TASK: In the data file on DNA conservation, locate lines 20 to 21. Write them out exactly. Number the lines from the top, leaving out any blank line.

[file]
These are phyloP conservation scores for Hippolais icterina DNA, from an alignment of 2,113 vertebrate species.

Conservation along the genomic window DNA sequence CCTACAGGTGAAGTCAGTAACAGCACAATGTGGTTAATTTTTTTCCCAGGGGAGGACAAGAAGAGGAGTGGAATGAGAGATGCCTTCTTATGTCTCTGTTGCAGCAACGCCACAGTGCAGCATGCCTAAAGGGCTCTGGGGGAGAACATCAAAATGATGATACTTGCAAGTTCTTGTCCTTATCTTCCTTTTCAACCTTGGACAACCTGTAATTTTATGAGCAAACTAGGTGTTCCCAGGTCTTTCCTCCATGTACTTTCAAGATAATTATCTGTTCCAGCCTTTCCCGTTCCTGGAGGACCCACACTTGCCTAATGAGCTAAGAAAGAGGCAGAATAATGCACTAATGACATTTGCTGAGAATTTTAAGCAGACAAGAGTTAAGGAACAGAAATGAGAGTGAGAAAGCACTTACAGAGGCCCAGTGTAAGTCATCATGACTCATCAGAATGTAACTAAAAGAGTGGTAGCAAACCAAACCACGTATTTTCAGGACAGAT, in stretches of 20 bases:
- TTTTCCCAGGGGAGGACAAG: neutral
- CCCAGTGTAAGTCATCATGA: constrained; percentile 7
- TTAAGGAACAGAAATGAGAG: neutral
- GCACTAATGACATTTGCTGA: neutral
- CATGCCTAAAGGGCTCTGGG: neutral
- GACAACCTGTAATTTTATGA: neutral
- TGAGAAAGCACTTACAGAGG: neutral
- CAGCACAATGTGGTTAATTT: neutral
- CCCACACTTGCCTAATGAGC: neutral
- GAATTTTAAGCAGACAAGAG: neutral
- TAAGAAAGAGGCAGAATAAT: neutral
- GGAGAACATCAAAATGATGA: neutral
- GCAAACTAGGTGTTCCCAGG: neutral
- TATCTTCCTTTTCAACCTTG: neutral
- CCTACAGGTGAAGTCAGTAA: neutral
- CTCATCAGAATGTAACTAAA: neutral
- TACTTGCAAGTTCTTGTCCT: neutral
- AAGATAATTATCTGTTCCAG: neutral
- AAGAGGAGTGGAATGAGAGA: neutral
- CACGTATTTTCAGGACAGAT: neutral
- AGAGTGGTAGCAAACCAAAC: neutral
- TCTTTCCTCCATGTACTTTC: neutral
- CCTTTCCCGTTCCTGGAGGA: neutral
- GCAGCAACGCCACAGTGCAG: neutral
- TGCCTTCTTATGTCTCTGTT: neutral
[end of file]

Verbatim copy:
- AAGATAATTATCTGTTCCAG: neutral
- AAGAGGAGTGGAATGAGAGA: neutral